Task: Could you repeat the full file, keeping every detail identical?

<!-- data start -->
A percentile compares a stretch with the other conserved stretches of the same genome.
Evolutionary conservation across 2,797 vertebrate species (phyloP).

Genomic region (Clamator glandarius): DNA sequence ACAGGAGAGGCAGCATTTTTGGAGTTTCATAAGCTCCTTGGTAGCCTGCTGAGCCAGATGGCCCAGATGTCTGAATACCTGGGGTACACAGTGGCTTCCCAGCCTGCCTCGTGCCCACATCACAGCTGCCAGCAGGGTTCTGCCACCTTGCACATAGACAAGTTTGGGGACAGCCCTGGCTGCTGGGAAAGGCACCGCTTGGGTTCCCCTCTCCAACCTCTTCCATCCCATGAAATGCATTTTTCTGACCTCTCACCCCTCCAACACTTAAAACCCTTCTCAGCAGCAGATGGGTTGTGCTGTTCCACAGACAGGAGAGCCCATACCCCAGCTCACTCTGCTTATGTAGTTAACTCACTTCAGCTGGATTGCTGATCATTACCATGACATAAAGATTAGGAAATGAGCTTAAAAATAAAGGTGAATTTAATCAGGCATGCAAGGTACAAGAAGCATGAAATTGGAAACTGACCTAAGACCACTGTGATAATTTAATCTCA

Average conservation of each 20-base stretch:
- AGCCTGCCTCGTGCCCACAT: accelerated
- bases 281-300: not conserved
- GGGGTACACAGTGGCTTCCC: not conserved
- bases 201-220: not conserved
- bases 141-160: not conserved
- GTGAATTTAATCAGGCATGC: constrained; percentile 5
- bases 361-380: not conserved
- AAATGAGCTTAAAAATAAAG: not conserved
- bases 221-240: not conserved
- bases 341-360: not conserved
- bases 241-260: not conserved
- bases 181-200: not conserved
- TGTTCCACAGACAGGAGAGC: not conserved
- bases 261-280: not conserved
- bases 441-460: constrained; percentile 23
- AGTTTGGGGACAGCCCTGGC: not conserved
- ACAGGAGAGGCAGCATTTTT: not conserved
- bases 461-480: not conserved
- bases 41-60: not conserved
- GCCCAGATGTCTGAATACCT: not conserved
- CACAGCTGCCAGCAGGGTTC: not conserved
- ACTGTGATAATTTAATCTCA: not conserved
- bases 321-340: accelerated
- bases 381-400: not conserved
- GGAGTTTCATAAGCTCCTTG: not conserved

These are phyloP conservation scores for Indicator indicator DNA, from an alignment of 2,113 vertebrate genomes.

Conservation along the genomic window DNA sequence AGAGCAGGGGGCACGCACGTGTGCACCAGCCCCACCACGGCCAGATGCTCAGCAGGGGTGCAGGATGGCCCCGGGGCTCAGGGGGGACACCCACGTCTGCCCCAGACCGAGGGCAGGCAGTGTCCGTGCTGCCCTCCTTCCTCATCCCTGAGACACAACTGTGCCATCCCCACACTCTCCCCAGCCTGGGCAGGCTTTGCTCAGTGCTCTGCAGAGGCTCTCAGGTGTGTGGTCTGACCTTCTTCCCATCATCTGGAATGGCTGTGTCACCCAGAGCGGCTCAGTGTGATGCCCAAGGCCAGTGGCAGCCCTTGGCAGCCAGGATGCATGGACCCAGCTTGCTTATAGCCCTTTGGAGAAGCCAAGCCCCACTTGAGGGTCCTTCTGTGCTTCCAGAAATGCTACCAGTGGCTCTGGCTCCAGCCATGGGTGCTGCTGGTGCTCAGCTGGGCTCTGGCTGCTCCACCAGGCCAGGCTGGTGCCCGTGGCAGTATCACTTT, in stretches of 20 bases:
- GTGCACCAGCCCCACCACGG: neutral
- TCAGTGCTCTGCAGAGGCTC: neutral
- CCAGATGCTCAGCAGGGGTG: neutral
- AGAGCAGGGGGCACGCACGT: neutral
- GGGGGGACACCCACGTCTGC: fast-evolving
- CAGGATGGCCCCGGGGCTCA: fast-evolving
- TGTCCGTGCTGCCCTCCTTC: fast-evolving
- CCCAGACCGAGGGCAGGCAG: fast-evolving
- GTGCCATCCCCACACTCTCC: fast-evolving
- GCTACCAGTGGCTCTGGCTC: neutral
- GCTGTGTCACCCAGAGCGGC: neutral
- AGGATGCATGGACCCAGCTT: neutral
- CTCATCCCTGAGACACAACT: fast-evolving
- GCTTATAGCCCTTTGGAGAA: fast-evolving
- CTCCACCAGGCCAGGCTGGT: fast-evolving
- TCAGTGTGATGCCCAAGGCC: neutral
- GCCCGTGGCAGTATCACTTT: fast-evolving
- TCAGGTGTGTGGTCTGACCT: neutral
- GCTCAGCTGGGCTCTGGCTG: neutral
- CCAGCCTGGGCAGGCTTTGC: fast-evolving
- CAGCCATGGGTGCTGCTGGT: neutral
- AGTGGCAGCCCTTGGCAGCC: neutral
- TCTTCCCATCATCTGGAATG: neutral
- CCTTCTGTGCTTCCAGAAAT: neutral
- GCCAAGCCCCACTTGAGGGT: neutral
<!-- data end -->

A percentile compares a stretch with the other conserved stretches of the same genome.
Evolutionary conservation across 2,797 vertebrate species (phyloP).

Genomic region (Clamator glandarius): DNA sequence ACAGGAGAGGCAGCATTTTTGGAGTTTCATAAGCTCCTTGGTAGCCTGCTGAGCCAGATGGCCCAGATGTCTGAATACCTGGGGTACACAGTGGCTTCCCAGCCTGCCTCGTGCCCACATCACAGCTGCCAGCAGGGTTCTGCCACCTTGCACATAGACAAGTTTGGGGACAGCCCTGGCTGCTGGGAAAGGCACCGCTTGGGTTCCCCTCTCCAACCTCTTCCATCCCATGAAATGCATTTTTCTGACCTCTCACCCCTCCAACACTTAAAACCCTTCTCAGCAGCAGATGGGTTGTGCTGTTCCACAGACAGGAGAGCCCATACCCCAGCTCACTCTGCTTATGTAGTTAACTCACTTCAGCTGGATTGCTGATCATTACCATGACATAAAGATTAGGAAATGAGCTTAAAAATAAAGGTGAATTTAATCAGGCATGCAAGGTACAAGAAGCATGAAATTGGAAACTGACCTAAGACCACTGTGATAATTTAATCTCA

Average conservation of each 20-base stretch:
- AGCCTGCCTCGTGCCCACAT: accelerated
- bases 281-300: not conserved
- GGGGTACACAGTGGCTTCCC: not conserved
- bases 201-220: not conserved
- bases 141-160: not conserved
- GTGAATTTAATCAGGCATGC: constrained; percentile 5
- bases 361-380: not conserved
- AAATGAGCTTAAAAATAAAG: not conserved
- bases 221-240: not conserved
- bases 341-360: not conserved
- bases 241-260: not conserved
- bases 181-200: not conserved
- TGTTCCACAGACAGGAGAGC: not conserved
- bases 261-280: not conserved
- bases 441-460: constrained; percentile 23
- AGTTTGGGGACAGCCCTGGC: not conserved
- ACAGGAGAGGCAGCATTTTT: not conserved
- bases 461-480: not conserved
- bases 41-60: not conserved
- GCCCAGATGTCTGAATACCT: not conserved
- CACAGCTGCCAGCAGGGTTC: not conserved
- ACTGTGATAATTTAATCTCA: not conserved
- bases 321-340: accelerated
- bases 381-400: not conserved
- GGAGTTTCATAAGCTCCTTG: not conserved

These are phyloP conservation scores for Indicator indicator DNA, from an alignment of 2,113 vertebrate genomes.

Conservation along the genomic window DNA sequence AGAGCAGGGGGCACGCACGTGTGCACCAGCCCCACCACGGCCAGATGCTCAGCAGGGGTGCAGGATGGCCCCGGGGCTCAGGGGGGACACCCACGTCTGCCCCAGACCGAGGGCAGGCAGTGTCCGTGCTGCCCTCCTTCCTCATCCCTGAGACACAACTGTGCCATCCCCACACTCTCCCCAGCCTGGGCAGGCTTTGCTCAGTGCTCTGCAGAGGCTCTCAGGTGTGTGGTCTGACCTTCTTCCCATCATCTGGAATGGCTGTGTCACCCAGAGCGGCTCAGTGTGATGCCCAAGGCCAGTGGCAGCCCTTGGCAGCCAGGATGCATGGACCCAGCTTGCTTATAGCCCTTTGGAGAAGCCAAGCCCCACTTGAGGGTCCTTCTGTGCTTCCAGAAATGCTACCAGTGGCTCTGGCTCCAGCCATGGGTGCTGCTGGTGCTCAGCTGGGCTCTGGCTGCTCCACCAGGCCAGGCTGGTGCCCGTGGCAGTATCACTTT, in stretches of 20 bases:
- GTGCACCAGCCCCACCACGG: neutral
- TCAGTGCTCTGCAGAGGCTC: neutral
- CCAGATGCTCAGCAGGGGTG: neutral
- AGAGCAGGGGGCACGCACGT: neutral
- GGGGGGACACCCACGTCTGC: fast-evolving
- CAGGATGGCCCCGGGGCTCA: fast-evolving
- TGTCCGTGCTGCCCTCCTTC: fast-evolving
- CCCAGACCGAGGGCAGGCAG: fast-evolving
- GTGCCATCCCCACACTCTCC: fast-evolving
- GCTACCAGTGGCTCTGGCTC: neutral
- GCTGTGTCACCCAGAGCGGC: neutral
- AGGATGCATGGACCCAGCTT: neutral
- CTCATCCCTGAGACACAACT: fast-evolving
- GCTTATAGCCCTTTGGAGAA: fast-evolving
- CTCCACCAGGCCAGGCTGGT: fast-evolving
- TCAGTGTGATGCCCAAGGCC: neutral
- GCCCGTGGCAGTATCACTTT: fast-evolving
- TCAGGTGTGTGGTCTGACCT: neutral
- GCTCAGCTGGGCTCTGGCTG: neutral
- CCAGCCTGGGCAGGCTTTGC: fast-evolving
- CAGCCATGGGTGCTGCTGGT: neutral
- AGTGGCAGCCCTTGGCAGCC: neutral
- TCTTCCCATCATCTGGAATG: neutral
- CCTTCTGTGCTTCCAGAAAT: neutral
- GCCAAGCCCCACTTGAGGGT: neutral